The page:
I would like to state the following two sentences:

"The ... problem addresses the question of ..."

"Another direction of research addresses the question of ..."

I would like to replace the second sentence, as it again uses this "to address".

So how about:

"Another direction of research is concerned with the question .."

"Another direction of research asks the question .."

Is there another sentence to avoid "question" completely?

Thank you very much for any inputs.

  • It's really not clear how many questions you're actually asking here. Can you please rewrite this question so it asks one single question, and make it more obvious what that question is? – Max Williams Aug 3 '16 at 8:09
  • Sorry for that, I tried to make it clearer. Is it clear now? – user136457 Aug 3 '16 at 8:10
  • Yes, thanks. You want to avoid repeating yourself too much in the second sentence, right? – Max Williams Aug 3 '16 at 8:13
  • Exactly. The second sentence is like 5 sentences after the first sentence in my text that I am writing. This is why I would like to avoid repetition. – user136457 Aug 3 '16 at 8:14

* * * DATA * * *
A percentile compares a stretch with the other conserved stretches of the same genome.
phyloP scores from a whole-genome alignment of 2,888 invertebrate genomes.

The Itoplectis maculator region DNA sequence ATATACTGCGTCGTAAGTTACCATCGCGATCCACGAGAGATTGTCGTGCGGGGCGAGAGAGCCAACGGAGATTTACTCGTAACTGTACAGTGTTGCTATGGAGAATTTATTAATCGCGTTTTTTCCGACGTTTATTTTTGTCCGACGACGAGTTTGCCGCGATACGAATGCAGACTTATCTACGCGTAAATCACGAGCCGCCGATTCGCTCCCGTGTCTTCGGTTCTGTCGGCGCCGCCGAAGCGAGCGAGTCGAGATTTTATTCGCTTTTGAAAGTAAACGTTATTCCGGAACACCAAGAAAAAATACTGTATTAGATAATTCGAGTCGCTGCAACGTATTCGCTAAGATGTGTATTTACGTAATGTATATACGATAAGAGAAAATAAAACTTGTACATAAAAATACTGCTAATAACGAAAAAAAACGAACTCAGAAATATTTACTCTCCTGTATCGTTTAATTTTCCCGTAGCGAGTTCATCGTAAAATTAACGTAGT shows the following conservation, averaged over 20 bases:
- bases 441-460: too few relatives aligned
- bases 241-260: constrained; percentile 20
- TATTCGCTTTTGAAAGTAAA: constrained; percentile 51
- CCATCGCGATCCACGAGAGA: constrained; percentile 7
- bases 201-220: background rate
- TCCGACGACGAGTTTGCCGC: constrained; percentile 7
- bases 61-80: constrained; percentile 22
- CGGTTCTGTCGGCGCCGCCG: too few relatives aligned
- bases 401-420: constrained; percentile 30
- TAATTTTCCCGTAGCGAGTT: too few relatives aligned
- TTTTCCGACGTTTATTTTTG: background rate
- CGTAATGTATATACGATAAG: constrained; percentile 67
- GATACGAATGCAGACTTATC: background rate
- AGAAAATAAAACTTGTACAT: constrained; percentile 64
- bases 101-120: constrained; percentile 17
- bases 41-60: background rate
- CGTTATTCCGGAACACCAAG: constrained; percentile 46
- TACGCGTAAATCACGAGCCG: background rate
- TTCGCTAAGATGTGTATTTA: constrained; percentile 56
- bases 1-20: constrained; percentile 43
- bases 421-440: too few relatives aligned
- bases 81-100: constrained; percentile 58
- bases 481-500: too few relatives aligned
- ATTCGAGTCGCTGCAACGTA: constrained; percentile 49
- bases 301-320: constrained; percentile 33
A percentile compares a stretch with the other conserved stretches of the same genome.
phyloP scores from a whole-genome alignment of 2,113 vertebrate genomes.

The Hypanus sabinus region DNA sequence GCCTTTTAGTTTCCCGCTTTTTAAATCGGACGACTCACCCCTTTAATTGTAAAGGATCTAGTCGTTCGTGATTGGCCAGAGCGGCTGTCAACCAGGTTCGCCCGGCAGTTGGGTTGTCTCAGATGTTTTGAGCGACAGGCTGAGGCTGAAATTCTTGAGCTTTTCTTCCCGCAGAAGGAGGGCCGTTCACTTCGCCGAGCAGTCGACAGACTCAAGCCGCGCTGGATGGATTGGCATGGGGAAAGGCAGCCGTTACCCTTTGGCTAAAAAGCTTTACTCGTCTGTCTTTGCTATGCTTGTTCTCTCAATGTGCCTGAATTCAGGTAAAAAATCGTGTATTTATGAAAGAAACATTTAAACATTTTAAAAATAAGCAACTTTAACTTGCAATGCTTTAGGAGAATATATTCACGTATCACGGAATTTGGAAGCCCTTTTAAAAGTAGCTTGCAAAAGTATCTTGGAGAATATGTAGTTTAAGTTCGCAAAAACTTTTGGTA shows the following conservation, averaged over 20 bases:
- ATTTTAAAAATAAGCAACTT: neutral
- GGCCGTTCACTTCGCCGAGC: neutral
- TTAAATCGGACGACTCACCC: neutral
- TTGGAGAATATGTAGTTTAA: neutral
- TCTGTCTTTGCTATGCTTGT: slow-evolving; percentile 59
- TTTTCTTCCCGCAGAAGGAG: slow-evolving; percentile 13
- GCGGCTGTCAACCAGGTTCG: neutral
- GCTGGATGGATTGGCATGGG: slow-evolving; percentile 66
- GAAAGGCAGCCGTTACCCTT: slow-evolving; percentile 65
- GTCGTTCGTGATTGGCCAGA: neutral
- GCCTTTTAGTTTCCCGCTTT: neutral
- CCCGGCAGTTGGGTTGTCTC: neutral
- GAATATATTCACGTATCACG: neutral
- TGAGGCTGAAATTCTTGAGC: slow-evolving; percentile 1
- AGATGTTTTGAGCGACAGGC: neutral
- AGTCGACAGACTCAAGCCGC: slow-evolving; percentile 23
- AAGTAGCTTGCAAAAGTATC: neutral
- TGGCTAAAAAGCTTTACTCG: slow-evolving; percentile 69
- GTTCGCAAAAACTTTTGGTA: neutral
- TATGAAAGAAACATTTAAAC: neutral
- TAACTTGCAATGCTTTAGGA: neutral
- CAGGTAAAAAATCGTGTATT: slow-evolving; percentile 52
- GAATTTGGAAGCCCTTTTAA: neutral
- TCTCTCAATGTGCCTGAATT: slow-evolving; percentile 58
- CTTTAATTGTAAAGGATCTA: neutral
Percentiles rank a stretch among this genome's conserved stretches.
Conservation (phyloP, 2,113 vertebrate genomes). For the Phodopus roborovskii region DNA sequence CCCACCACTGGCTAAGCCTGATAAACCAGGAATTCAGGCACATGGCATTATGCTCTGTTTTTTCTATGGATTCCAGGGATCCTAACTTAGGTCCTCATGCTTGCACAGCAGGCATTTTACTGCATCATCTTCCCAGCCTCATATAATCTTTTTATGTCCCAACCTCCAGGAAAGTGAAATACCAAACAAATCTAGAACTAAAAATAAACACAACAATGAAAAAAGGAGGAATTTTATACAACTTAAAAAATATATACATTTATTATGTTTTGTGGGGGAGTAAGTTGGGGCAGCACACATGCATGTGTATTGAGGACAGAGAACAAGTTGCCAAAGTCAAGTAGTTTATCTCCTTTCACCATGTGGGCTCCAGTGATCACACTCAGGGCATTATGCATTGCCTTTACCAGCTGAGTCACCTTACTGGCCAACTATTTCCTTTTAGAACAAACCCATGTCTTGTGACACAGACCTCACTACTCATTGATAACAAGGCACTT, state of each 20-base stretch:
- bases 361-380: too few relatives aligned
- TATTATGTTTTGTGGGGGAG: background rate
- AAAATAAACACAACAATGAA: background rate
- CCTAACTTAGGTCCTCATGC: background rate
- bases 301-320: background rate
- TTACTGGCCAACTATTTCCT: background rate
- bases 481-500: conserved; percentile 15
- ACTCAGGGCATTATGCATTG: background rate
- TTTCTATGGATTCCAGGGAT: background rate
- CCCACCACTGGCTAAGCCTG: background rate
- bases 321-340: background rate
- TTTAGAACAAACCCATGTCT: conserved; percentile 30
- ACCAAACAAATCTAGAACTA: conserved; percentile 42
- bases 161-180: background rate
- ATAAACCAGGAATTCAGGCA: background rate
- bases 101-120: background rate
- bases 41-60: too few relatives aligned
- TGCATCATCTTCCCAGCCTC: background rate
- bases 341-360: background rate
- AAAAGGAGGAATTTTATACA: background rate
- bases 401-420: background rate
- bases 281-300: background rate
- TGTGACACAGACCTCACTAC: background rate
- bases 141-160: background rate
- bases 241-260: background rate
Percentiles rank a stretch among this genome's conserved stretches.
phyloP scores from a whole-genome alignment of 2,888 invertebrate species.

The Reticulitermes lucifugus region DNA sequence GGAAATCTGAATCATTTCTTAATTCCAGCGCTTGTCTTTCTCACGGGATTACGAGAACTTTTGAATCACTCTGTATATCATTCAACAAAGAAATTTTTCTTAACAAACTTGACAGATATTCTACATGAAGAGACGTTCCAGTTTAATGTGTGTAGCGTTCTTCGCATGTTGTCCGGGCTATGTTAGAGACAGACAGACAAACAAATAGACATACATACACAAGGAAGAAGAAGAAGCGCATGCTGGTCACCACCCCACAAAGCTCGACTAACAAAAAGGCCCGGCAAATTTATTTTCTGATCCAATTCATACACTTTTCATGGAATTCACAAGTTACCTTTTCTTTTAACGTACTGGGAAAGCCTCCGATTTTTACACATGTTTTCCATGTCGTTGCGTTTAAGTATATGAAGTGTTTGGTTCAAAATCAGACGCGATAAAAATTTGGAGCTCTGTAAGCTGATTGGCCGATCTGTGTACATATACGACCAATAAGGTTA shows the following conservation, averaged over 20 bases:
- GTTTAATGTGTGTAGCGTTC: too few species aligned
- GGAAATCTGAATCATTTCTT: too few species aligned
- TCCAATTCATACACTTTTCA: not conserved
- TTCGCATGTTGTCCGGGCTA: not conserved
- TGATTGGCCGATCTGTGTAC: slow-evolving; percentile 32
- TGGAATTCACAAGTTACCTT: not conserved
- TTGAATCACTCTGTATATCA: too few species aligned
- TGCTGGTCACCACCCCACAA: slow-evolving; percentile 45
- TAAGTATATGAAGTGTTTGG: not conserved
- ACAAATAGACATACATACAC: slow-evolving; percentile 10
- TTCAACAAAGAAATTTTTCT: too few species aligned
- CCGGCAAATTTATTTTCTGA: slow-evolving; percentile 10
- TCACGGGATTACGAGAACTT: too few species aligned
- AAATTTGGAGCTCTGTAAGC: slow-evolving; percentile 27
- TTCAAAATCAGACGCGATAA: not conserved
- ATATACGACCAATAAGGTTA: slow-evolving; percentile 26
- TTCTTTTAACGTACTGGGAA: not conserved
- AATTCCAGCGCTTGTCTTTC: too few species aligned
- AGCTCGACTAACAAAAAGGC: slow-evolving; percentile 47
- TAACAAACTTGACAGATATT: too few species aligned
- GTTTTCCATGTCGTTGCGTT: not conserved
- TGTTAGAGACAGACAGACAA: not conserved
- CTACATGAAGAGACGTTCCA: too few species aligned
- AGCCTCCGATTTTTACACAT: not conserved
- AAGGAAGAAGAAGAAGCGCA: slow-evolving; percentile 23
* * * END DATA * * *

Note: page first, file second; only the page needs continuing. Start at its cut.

"Another direction of research invokes answers with ..."

"The ... issue dispatches the query of..."

  • 1
    Thank you for your answer. It is very helpful to see how one can avoid "question" in this context. – user136457 Aug 3 '16 at 8:20
  • Please explain your answer in full. How are these sentences good alternatives? – Matt E. Эллен Aug 7 '16 at 22:10

You could just say "is concerned with...".

The foo-bar problem addresses the question of which spoon to use to eat chicken. Another direction of research is concerned with which fork one should use to eat bacon.

  • Great! This is exactly what I was looking for. Thanks a lot for your help. And also thank you for the complete sentence which helped me to see how to use this properly. Really helpful! – user136457 Aug 3 '16 at 8:16
  • Happy to help... – Max Williams Aug 3 '16 at 8:19

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